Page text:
WASHINGTON — With the Senate set to return to work next week, pessimism is spreading among Republicans over their efforts to repeal and replace the Affordable Care Act.
North Carolina Senator Richard Burr told a local television news station Friday that he sees little hope of the Senate passing a health-care bill this year — comments that come just a week after Senate Majority Leader Mitch McConnell said he doesn't yet see enough support to do so.
“I think it’s unlikely we will get a health care bill,” Burr told WXII 12 on Thursday, adding that the House-passed health care bill arrived to the Senate “dead on arrival.”
“It’s not a good plan,” he said of the House plan.
The House passed their bill last month and the Senate has since been working to revise it. But after weeks of meetings among a core group of 13 senators, no concrete path forward has been decided upon. Senators are far apart on a series of issues and time is running out, leading members to be skeptical of a chance of passage, according to multiple Senate aides.
"I don't know how we get to 50 (votes) at the moment. But that's the goal,” McConnell told Reuters in an interview last week.
Republicans need 50 Republicans to pass a health care bill in the Senate, meaning they can only lose two Republicans, a difficult task in a chamber with diverse views ranging from the moderate Maine Sen. Susan Collins who wants to protect Medicaid to conservative Sen. Mike Lee of Utah, who wants the program trimmed down. In the event of a 50-50 tie in the Senate, Vice President Mike Pence would be the tie-breaking vote.
The Senate Budget Committee and Senate leadership aides have been meeting over the current recess to start the process of drafting a bill to ensure it meets strict parliamentary rules known as reconciliation that dictate spending levels and the content of the legislation, but no timeline has been given for any text of a bill or even a broad outline. And the thirteen-member group has no plans yet for a meeting this coming week when they return to Washington.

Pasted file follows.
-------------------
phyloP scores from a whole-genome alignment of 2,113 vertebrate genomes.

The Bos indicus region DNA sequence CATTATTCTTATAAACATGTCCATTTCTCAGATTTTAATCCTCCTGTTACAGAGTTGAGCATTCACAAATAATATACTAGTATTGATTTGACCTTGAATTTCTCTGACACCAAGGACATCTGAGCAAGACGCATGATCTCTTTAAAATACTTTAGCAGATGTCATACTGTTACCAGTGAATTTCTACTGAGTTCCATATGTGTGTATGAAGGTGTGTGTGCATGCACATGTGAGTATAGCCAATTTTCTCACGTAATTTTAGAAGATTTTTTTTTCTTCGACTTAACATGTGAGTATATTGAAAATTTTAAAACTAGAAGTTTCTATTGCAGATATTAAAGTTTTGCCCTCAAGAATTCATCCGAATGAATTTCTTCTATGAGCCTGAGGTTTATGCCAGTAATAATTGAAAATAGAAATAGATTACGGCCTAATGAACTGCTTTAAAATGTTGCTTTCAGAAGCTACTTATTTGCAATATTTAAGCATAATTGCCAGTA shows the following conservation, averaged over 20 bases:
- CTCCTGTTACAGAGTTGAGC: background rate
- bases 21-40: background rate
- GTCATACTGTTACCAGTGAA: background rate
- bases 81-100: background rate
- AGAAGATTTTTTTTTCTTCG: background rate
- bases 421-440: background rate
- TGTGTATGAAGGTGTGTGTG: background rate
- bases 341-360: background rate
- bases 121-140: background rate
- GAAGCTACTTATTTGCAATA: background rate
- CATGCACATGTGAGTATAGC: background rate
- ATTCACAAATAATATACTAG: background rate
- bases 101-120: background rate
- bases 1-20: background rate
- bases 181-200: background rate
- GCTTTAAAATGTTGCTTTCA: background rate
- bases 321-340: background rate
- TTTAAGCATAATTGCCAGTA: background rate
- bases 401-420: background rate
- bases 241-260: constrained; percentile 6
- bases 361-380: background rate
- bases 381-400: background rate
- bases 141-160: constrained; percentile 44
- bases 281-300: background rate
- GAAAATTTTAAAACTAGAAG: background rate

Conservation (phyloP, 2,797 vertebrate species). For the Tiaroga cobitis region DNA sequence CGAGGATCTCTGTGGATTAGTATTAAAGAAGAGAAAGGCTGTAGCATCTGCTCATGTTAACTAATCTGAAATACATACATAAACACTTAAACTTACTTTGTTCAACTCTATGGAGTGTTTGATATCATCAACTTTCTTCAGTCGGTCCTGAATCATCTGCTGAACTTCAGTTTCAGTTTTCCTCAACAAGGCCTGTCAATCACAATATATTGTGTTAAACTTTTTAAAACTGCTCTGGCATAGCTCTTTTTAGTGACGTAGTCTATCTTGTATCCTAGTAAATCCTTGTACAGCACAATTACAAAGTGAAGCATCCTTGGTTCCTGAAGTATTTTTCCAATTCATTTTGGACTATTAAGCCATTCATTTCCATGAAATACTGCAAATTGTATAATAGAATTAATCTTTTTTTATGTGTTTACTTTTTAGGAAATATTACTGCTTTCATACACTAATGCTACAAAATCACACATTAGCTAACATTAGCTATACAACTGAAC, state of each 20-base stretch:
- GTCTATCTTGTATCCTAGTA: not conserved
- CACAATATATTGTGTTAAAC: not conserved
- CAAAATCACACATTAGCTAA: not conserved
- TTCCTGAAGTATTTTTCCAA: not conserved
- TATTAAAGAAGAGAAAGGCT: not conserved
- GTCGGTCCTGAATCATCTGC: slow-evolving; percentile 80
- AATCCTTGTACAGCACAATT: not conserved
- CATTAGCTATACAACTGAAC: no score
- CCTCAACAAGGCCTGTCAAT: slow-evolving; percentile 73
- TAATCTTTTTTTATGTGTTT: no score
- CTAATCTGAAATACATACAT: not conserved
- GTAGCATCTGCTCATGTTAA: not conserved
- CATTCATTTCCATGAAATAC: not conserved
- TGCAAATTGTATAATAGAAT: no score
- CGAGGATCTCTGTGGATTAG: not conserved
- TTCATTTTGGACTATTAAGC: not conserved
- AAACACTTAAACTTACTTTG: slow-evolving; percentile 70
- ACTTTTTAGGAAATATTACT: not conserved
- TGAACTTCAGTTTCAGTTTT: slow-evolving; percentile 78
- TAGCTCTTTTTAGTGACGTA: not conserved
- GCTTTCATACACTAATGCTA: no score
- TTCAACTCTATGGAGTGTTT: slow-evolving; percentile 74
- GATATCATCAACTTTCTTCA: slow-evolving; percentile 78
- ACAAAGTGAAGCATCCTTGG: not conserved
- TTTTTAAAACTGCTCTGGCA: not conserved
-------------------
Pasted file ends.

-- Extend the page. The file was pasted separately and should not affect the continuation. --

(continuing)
Time is running short for the Senate, however. Any health care bill must pass the Senate and again the House before October 1, when the budget reconciliation they are using for the bill so they only need 50 votes instead of 60, expires. Congress will be out of town for six weeks before October 1, leaving little time for legislative maneuvering.
With the reality that a comprehensive bill might not be possible, senators are more open to looking to a fix to help the current Obamacare system where insurers in some states have stopped providing coverage to people who purchase insurance outside of an employer.
“It's unlikely that we will get a health care deal, which means that most of my time has been spent trying to figure out solutions to Iowa losing all of its insurers, to Tennessee potentially losing theirs, to North Carolina having one insurer in 95 out of 100 counties,” Burr told WXII 12 News.
Sen. Lamar Alexander, R-Tenn., and chair of the Senate Health Education and Labor Committee, has been concerned about insurers exiting the market.
"We might have to do some things we normally wouldn't do in order to keep premiums as low as we can and to make sure Americans can buy insurance," Alexander told NBC News last week.